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SEC's New Whistleblower Program Takes Effect

Friday, August 19, 2011
Sima Saran Ahuja | Bloomberg LawSEC Press Release No. PR-2011-167 (Aug. 12, 2011); SEC Speech, Sean X. McKessey, Remarks at Georgetown University (Aug. 11, 2011) The Securities and Exchange Commission (SEC) announced that its new whistleblower program, authorized earlier this year under the Dodd-Frank Wall Street Reform and Consumer Protection Act (Dodd-Frank), is now in effect. The whistleblower rules provide a monetary incentive for individuals who voluntarily provide the SEC with original and timely information about a securities law violation that leads to a successful SEC action with sanctions exceeding $1 million. See Bloomberg Law Reports®—Securities Law, Whistleblower Program Rules Adopted by the SEC (May 27, 2011).

New SEC Whistleblower Webpage

As part of the program, the SEC launched a whistleblower webpage to facilitate the reporting of violations. The webpage includes information regarding eligibility requirements, directions on how to submit a tip, and instructions on how to apply for an award. In a recent speech, Sean X. McKessey, Chief of the Office of the Whistleblower, commented that the SEC “simply cannot be everywhere.” In praising the utility of the new program and webpage, McKessey commented that it is “crucial to our work. It will help us to more quickly identify and pursue frauds that we might not have otherwise found on our own.”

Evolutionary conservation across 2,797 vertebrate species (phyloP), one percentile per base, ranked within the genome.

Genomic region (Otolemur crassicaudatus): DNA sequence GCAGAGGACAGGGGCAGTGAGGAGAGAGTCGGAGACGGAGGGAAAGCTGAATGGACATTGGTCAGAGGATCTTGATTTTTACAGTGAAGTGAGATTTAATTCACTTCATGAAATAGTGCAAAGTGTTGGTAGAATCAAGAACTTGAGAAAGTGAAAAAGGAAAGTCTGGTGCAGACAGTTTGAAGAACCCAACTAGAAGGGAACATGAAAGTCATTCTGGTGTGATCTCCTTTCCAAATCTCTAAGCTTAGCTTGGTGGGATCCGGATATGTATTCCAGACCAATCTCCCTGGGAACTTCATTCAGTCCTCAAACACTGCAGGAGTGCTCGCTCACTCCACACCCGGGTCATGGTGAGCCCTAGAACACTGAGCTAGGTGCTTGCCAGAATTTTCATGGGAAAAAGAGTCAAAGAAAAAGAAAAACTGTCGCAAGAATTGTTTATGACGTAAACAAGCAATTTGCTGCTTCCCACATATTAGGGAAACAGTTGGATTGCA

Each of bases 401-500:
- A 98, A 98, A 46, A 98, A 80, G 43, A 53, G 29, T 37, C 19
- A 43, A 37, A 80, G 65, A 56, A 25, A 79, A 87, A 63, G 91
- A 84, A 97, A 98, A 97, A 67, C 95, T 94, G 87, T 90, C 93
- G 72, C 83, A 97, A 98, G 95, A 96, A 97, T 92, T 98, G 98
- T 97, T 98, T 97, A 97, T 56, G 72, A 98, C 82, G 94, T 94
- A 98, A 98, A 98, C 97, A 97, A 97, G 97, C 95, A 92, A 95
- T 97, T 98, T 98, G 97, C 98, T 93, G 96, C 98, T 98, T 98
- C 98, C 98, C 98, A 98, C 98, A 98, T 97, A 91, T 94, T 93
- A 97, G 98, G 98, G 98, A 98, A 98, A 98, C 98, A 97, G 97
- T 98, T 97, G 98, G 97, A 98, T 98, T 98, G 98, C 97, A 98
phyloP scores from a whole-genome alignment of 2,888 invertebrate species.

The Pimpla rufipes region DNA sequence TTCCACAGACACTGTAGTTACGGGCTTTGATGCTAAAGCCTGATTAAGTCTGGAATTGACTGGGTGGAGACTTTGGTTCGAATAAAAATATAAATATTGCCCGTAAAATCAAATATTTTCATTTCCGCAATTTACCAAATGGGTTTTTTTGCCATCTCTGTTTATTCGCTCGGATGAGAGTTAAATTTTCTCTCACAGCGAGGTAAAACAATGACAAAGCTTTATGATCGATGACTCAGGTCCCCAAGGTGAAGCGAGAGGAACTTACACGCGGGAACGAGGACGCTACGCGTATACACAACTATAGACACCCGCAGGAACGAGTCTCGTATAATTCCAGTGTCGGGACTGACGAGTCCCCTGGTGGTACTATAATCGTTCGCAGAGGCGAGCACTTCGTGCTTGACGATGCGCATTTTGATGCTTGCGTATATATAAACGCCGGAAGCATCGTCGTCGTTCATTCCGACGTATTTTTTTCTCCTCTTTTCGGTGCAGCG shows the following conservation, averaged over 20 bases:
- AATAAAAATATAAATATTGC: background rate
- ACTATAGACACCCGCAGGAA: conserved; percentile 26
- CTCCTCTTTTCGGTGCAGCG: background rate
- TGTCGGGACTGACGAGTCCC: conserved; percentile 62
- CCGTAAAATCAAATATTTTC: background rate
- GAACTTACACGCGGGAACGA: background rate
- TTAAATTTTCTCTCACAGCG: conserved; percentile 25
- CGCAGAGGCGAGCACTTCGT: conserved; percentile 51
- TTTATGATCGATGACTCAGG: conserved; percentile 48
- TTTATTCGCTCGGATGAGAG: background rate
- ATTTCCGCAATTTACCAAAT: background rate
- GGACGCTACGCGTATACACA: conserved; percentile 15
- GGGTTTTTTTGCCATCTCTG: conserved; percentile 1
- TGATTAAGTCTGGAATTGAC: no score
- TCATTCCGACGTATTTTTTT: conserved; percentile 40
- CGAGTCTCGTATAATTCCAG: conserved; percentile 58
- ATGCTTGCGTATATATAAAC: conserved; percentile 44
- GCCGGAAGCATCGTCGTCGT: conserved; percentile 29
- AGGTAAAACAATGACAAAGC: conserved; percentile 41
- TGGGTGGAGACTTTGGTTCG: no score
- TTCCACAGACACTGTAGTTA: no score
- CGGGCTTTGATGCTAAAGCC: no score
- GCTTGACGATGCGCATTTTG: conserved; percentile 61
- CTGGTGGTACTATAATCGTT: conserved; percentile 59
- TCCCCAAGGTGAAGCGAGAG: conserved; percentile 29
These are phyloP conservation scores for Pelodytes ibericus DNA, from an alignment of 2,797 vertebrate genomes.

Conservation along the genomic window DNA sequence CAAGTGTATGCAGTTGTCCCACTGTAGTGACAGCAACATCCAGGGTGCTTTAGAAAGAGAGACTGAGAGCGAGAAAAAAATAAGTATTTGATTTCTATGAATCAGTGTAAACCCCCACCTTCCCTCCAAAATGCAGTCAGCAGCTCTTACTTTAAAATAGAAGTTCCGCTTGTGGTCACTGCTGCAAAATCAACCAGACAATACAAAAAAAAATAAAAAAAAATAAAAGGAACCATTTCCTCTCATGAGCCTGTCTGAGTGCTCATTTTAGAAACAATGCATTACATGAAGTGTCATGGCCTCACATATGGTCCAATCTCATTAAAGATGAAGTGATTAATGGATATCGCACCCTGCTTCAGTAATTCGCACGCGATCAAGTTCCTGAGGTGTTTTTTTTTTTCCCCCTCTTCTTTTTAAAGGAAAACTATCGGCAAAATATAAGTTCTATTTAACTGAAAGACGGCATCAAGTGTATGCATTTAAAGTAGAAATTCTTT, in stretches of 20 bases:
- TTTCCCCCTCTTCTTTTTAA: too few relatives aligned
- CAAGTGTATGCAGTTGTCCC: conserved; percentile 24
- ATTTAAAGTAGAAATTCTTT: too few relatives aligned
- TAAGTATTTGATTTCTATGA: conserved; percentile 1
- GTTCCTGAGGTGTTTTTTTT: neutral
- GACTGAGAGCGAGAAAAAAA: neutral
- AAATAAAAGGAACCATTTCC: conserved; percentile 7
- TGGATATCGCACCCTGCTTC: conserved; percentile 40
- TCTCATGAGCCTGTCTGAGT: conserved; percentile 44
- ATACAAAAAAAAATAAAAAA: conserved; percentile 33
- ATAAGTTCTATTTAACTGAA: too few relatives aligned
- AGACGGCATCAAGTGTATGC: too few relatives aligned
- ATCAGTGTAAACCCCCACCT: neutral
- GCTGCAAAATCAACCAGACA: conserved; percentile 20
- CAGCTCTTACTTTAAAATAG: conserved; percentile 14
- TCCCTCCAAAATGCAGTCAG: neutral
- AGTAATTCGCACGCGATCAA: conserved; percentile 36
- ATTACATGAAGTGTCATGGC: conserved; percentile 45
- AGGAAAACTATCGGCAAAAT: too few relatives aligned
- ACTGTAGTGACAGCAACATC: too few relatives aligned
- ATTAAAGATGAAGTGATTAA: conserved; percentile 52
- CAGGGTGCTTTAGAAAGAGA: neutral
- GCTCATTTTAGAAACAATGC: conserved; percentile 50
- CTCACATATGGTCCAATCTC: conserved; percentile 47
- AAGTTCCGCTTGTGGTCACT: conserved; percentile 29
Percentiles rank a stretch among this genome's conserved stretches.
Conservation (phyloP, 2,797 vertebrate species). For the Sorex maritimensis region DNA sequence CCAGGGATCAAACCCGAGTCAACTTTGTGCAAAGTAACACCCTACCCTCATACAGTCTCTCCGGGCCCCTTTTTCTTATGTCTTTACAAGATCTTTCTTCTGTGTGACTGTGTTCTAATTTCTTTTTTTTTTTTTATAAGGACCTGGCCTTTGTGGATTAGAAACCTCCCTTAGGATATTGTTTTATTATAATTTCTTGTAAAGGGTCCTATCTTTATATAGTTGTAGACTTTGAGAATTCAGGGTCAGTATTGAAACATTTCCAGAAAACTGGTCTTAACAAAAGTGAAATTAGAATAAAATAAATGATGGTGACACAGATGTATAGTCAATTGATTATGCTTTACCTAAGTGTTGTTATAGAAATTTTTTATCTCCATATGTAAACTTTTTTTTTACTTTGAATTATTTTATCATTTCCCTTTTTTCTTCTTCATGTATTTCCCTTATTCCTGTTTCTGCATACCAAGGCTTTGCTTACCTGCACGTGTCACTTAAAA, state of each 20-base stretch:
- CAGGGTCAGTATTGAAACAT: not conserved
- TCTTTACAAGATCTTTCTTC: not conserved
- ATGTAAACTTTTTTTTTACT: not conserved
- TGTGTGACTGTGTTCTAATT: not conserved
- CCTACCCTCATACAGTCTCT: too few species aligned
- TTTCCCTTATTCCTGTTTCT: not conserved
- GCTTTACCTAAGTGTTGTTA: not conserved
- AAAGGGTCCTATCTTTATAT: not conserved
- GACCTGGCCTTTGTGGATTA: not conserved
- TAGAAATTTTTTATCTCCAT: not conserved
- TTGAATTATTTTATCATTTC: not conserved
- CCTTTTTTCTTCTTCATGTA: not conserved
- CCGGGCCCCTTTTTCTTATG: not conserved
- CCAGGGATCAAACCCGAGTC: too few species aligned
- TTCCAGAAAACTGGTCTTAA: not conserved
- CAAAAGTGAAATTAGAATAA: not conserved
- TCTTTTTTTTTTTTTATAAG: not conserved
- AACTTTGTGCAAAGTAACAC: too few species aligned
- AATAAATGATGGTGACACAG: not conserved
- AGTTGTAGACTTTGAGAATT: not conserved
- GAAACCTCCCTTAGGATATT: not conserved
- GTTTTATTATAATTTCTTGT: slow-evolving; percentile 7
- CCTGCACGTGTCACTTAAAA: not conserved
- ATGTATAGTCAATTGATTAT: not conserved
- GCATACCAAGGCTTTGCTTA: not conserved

Defense of Whistleblower Program Criticism

In his remarks, McKessey also addressed criticism of the whistleblower rules. For example, he noted that, while critics of the rules have suggested that they may hamper companies' internal compliance systems, in fact the program will “bolster” such systems. McKessey asserted that the SEC’s whistleblower program extends “significant benefits” to whistleblowers that report internally and that it “is a balanced approach designed to aid the SEC by encouraging those aware of misconduct to come forward while . . . incentivizing those individuals to report their suspicions of misconduct to their companies first.” McKessey further defended the narrow exceptions in which attorneys, compliance personnel, and external auditors may be whistleblowers. Disclaimer This document and any discussions set forth herein are for informational purposes only, and should not be construed as legal advice, which has to be addressed to particular facts and circumstances involved in any given situation. Review or use of the document and any discussions does not create an attorney-client relationship with the author or publisher. To the extent that this document may contain suggested provisions, they will require modification to suit a particular transaction, jurisdiction or situation. Please consult with an attorney with the appropriate level of experience if you have any questions. Any tax information contained in the document or discussions is not intended to be used, and cannot be used, for purposes of avoiding penalties imposed under the United States Internal Revenue Code. Any opinions expressed are those of the author. The Bureau of National Affairs, Inc. and its affiliated entities do not take responsibility for the content in this document or discussions and do not make any representation or warranty as to their completeness or accuracy. ©2014 The Bureau of National Affairs, Inc. All rights reserved. Bloomberg Law Reports ® is a registered trademark and service mark of The Bureau of National Affairs, Inc.

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